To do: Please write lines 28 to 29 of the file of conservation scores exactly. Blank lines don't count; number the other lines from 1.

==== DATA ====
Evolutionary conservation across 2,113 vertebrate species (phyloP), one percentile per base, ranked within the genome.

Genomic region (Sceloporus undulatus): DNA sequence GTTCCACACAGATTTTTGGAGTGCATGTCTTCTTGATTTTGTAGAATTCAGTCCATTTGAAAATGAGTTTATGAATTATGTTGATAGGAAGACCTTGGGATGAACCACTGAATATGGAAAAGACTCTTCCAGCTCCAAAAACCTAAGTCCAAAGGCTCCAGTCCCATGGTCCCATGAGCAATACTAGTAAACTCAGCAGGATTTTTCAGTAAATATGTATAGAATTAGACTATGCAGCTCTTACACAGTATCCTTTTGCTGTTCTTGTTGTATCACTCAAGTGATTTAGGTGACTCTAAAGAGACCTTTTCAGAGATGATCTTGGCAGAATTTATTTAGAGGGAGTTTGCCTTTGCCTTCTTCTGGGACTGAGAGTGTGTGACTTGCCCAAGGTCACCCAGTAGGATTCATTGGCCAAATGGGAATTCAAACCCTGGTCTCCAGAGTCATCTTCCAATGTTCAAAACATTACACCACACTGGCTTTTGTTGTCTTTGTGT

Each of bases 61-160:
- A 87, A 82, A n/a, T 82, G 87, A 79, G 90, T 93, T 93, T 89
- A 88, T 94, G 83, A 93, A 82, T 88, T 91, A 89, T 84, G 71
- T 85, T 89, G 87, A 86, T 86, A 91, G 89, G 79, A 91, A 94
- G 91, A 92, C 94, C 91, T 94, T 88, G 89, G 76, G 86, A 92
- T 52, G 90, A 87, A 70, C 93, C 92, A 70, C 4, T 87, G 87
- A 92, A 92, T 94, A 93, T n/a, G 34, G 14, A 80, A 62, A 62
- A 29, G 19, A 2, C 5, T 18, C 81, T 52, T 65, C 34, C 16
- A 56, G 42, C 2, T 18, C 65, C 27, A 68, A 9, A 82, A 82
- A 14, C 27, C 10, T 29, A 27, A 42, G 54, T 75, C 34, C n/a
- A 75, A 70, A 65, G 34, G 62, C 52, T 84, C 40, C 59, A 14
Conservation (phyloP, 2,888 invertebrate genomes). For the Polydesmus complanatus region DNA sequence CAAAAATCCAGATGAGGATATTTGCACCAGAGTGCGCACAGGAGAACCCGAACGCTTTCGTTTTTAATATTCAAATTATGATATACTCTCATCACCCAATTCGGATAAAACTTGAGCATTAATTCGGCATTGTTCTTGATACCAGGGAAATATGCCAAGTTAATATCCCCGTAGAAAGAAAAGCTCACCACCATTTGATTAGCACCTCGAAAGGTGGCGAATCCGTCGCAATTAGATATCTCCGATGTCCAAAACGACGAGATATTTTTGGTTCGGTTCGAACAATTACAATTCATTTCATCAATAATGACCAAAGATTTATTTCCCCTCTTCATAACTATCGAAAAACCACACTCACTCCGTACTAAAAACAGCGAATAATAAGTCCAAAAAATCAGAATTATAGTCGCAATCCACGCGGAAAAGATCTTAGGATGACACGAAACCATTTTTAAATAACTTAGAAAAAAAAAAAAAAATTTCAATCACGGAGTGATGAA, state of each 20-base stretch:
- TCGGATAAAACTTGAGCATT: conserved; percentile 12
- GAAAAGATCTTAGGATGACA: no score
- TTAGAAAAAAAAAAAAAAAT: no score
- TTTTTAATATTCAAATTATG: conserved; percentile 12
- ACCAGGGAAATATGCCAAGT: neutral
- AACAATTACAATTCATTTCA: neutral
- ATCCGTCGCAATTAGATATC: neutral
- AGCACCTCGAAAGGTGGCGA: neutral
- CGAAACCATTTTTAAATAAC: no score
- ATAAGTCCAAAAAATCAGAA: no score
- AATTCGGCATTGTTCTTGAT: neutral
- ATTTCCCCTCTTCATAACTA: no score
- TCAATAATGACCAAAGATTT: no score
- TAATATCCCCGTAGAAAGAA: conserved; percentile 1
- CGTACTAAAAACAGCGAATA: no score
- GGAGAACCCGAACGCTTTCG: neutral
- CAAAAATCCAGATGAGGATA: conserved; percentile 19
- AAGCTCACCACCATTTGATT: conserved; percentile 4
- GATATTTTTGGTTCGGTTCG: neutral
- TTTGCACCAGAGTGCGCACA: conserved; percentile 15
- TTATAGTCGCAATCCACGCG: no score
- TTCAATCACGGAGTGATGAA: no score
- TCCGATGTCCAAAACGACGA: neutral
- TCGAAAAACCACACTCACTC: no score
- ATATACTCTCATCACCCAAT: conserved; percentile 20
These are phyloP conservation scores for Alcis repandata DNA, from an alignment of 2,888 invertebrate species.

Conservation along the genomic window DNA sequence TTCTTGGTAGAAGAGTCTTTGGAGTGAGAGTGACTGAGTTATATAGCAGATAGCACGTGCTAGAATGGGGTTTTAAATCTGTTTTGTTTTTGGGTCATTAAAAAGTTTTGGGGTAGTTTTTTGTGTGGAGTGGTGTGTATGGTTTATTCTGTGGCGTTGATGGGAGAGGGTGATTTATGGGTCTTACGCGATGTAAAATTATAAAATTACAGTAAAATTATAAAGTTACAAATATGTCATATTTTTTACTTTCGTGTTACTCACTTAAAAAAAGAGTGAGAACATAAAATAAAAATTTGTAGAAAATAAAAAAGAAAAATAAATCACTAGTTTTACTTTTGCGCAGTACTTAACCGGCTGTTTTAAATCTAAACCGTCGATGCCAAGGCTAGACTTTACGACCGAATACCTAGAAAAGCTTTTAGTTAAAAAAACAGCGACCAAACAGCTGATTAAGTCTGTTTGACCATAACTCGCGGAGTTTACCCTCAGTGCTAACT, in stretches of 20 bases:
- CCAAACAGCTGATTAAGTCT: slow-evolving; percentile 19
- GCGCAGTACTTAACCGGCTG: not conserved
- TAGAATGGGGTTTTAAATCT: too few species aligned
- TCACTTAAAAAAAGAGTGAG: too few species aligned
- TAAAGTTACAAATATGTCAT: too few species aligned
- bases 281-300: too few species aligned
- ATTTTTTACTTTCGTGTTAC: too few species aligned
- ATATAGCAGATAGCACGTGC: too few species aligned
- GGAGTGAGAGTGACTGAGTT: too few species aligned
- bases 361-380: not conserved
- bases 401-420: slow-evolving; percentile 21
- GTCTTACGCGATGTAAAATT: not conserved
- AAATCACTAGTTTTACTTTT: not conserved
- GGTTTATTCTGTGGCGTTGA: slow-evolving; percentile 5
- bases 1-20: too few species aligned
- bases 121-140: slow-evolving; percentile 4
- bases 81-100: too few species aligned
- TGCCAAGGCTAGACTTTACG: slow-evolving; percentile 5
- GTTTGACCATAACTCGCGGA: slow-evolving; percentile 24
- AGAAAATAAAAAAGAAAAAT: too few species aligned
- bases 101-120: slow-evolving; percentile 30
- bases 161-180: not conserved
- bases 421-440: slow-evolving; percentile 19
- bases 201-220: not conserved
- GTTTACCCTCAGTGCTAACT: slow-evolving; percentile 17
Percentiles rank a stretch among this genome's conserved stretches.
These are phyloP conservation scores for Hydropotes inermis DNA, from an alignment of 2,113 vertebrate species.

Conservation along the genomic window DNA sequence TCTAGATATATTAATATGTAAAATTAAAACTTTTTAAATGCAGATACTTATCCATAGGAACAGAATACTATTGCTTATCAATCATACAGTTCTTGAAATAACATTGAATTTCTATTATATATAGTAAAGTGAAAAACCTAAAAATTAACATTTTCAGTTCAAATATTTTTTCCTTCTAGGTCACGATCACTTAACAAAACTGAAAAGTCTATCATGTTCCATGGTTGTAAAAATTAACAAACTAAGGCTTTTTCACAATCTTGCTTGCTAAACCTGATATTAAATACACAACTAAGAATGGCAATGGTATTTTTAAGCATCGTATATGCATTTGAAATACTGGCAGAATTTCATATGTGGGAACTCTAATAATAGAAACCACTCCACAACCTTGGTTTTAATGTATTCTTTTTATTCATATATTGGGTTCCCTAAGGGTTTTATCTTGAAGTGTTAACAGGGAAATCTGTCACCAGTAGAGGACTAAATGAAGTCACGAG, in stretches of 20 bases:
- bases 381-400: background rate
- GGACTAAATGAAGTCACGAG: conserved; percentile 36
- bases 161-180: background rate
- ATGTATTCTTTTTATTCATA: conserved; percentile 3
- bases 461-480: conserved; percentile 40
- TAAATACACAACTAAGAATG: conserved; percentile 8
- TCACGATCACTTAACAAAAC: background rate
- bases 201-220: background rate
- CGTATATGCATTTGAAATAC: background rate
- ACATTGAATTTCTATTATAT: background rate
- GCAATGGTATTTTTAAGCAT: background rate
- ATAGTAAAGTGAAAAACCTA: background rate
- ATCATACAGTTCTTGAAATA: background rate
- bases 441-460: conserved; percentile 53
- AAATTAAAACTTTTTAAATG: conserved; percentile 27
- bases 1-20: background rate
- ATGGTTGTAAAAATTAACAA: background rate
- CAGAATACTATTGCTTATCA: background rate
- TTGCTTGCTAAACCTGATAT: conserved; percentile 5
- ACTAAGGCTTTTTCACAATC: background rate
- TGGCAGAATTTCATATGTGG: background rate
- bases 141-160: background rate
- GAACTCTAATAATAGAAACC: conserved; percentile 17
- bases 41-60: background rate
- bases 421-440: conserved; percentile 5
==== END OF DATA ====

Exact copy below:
- TAATATCCCCGTAGAAAGAA: conserved; percentile 1
- CGTACTAAAAACAGCGAATA: no score